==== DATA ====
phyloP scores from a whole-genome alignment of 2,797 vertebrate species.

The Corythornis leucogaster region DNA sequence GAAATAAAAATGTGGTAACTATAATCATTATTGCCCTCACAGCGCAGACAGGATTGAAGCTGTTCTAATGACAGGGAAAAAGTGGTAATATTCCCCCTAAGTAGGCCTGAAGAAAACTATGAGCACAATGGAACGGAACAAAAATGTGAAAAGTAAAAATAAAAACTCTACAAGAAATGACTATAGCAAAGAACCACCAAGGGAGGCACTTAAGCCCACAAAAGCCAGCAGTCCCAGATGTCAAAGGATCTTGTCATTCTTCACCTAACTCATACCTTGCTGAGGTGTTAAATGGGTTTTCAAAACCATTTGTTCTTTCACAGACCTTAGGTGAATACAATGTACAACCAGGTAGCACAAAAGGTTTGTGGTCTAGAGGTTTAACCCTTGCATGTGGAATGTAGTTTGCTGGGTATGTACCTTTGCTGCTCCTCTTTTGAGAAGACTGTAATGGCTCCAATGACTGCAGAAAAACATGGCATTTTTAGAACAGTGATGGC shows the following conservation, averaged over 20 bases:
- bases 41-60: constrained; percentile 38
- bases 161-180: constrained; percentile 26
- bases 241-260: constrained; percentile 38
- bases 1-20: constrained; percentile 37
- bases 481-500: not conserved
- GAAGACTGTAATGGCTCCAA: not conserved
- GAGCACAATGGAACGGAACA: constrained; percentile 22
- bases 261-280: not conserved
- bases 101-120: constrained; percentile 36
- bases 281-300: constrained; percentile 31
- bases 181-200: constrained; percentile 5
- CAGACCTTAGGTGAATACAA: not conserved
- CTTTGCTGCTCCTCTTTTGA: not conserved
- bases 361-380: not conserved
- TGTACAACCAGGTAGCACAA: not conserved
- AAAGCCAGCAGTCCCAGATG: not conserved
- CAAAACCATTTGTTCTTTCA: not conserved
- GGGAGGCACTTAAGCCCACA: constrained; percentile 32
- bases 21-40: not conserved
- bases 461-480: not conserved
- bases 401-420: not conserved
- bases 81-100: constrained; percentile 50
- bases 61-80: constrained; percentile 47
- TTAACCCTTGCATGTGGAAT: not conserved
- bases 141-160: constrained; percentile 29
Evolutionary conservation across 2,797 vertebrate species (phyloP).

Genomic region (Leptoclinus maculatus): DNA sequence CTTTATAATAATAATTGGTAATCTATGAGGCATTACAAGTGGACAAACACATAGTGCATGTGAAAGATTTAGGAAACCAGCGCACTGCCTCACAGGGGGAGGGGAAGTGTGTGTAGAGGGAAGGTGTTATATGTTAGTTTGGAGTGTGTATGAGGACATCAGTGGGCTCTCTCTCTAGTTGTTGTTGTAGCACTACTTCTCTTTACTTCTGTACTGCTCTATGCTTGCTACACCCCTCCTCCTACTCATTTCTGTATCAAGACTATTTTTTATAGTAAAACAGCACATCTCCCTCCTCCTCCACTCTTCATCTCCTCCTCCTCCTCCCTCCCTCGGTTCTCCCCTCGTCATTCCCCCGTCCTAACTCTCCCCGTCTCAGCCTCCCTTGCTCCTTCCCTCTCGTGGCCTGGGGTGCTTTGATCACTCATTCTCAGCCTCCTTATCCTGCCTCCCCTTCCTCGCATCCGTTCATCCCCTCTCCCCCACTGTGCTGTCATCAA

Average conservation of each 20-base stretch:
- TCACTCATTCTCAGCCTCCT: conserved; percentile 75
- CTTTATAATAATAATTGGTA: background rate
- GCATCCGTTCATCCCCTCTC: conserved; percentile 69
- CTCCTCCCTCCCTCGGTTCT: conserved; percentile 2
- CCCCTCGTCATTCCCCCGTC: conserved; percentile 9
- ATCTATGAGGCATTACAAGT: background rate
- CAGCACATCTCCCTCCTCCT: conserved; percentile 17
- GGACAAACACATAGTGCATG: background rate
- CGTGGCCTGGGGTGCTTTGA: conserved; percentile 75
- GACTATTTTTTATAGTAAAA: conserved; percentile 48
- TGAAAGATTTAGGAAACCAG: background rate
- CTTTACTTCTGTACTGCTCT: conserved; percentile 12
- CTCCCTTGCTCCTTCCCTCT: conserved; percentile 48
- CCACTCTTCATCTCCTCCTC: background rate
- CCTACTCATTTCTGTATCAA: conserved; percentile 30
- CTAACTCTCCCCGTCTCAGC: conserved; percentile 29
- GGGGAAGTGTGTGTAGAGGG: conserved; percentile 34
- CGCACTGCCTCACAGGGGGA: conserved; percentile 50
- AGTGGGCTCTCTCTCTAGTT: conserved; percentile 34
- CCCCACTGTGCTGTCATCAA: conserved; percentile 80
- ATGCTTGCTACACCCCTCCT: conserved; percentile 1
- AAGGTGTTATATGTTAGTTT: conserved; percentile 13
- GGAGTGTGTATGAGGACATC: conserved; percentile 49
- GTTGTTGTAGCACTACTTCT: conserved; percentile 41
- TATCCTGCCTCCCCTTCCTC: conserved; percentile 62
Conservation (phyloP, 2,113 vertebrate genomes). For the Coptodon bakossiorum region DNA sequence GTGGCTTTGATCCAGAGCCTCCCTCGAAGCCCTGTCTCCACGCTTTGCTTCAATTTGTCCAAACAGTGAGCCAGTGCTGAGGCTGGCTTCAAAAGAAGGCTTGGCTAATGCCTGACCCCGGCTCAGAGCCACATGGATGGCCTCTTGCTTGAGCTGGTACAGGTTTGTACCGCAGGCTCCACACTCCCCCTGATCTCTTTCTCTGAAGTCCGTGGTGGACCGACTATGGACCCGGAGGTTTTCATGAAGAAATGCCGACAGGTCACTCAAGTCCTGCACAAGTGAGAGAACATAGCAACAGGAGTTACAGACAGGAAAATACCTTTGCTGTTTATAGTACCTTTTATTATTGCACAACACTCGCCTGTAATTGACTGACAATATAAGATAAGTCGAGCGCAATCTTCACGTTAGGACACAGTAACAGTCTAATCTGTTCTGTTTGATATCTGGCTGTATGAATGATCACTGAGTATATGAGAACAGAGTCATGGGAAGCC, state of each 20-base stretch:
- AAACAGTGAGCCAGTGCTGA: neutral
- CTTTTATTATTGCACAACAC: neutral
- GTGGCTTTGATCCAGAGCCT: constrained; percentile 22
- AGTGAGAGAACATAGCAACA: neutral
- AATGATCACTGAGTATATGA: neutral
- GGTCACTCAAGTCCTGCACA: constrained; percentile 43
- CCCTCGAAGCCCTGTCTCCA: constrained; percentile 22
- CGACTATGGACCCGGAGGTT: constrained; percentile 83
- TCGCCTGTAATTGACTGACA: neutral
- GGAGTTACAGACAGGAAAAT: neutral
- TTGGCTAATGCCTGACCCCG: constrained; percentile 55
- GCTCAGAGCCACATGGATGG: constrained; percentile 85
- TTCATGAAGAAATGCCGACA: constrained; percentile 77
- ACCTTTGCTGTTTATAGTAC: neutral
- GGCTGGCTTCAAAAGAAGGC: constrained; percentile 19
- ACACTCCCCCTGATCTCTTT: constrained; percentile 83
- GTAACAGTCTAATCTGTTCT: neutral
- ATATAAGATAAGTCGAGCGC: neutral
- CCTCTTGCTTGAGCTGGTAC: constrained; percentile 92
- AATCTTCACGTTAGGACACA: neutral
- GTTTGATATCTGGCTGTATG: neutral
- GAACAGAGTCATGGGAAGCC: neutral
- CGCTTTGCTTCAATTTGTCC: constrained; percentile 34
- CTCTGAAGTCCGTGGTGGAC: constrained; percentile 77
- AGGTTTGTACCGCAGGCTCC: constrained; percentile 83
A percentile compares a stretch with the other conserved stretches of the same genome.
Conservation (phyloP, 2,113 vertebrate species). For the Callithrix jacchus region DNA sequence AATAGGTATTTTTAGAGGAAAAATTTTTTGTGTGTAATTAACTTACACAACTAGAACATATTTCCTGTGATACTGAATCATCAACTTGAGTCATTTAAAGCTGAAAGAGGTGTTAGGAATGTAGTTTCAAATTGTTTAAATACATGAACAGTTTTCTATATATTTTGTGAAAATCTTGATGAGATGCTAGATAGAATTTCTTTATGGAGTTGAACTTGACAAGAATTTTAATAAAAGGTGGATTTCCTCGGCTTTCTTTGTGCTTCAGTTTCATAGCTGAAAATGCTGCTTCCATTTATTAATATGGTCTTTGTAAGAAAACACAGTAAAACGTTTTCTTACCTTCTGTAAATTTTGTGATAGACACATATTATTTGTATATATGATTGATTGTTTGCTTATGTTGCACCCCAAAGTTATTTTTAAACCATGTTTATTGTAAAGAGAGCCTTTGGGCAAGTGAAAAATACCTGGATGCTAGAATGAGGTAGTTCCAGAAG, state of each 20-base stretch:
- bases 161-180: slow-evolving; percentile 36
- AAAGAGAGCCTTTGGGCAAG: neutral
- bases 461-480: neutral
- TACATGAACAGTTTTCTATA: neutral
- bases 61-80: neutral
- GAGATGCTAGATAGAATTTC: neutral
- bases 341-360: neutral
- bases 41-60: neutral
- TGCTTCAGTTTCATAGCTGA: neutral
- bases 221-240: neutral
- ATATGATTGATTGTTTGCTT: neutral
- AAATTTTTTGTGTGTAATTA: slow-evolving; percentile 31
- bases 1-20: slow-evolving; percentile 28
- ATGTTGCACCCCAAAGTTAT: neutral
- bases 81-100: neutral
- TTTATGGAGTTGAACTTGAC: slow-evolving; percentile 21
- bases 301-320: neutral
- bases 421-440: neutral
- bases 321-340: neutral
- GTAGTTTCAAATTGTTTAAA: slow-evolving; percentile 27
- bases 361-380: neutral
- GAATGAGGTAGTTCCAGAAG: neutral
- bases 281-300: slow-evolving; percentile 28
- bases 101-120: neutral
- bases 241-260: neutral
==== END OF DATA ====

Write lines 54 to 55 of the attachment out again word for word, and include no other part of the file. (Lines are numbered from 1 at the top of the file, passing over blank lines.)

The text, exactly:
- GTTGTTGTAGCACTACTTCT: conserved; percentile 41
- TATCCTGCCTCCCCTTCCTC: conserved; percentile 62